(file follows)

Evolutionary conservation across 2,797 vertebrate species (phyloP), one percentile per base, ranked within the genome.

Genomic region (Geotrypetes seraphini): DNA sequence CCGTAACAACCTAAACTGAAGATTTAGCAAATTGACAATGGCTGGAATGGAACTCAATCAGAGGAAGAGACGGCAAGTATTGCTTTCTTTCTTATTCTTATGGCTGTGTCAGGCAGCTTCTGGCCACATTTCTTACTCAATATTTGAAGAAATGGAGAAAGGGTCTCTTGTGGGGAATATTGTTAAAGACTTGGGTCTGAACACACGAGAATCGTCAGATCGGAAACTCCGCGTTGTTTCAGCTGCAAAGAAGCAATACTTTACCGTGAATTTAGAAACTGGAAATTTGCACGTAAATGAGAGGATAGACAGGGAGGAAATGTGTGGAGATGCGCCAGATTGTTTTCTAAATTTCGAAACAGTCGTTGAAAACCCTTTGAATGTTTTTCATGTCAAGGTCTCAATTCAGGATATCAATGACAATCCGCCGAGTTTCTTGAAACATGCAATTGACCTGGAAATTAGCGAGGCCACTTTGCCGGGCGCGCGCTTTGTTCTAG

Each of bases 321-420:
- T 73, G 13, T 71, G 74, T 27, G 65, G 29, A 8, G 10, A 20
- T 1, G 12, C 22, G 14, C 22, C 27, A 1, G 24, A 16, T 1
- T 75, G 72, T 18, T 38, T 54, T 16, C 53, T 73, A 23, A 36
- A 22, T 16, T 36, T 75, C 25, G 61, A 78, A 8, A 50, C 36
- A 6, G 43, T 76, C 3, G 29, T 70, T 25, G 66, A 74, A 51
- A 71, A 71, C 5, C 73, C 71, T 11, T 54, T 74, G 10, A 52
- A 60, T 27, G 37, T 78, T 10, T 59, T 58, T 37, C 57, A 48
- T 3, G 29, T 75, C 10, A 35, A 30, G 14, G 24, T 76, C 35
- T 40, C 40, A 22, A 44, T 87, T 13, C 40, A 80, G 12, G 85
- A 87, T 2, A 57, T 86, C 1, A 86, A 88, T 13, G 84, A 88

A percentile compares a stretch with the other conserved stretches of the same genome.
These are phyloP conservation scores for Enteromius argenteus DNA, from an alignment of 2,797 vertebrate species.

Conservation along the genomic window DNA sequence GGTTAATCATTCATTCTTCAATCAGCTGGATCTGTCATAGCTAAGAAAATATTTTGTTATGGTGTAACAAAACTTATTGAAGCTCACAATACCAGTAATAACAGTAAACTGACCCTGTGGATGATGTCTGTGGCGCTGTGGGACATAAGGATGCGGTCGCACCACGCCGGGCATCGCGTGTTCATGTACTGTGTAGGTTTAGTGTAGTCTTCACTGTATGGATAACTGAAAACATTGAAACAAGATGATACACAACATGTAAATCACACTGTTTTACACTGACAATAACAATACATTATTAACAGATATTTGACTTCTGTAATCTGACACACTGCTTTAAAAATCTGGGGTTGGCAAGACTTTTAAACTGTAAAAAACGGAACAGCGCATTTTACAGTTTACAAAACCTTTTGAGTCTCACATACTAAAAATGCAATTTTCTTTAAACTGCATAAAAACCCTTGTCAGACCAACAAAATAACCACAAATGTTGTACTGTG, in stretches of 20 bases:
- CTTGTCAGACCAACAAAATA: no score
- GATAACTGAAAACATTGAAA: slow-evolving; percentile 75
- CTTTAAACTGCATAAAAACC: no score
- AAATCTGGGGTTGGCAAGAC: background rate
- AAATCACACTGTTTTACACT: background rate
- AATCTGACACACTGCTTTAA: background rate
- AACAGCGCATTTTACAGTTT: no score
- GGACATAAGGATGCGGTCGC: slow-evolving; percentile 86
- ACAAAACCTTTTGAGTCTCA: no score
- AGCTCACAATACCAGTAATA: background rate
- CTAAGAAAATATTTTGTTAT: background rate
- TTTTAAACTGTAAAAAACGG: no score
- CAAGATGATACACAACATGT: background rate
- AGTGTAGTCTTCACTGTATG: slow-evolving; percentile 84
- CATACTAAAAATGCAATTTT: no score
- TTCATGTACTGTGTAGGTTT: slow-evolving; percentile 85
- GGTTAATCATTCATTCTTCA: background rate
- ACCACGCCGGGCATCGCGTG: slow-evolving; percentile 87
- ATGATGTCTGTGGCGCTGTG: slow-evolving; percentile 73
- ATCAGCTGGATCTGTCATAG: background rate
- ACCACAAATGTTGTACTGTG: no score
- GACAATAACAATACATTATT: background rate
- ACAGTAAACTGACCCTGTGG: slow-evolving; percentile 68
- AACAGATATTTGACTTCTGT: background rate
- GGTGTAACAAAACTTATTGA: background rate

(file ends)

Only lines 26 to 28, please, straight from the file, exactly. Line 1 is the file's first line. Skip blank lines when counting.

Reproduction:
- AGCTCACAATACCAGTAATA: background rate
- CTAAGAAAATATTTTGTTAT: background rate
- TTTTAAACTGTAAAAAACGG: no score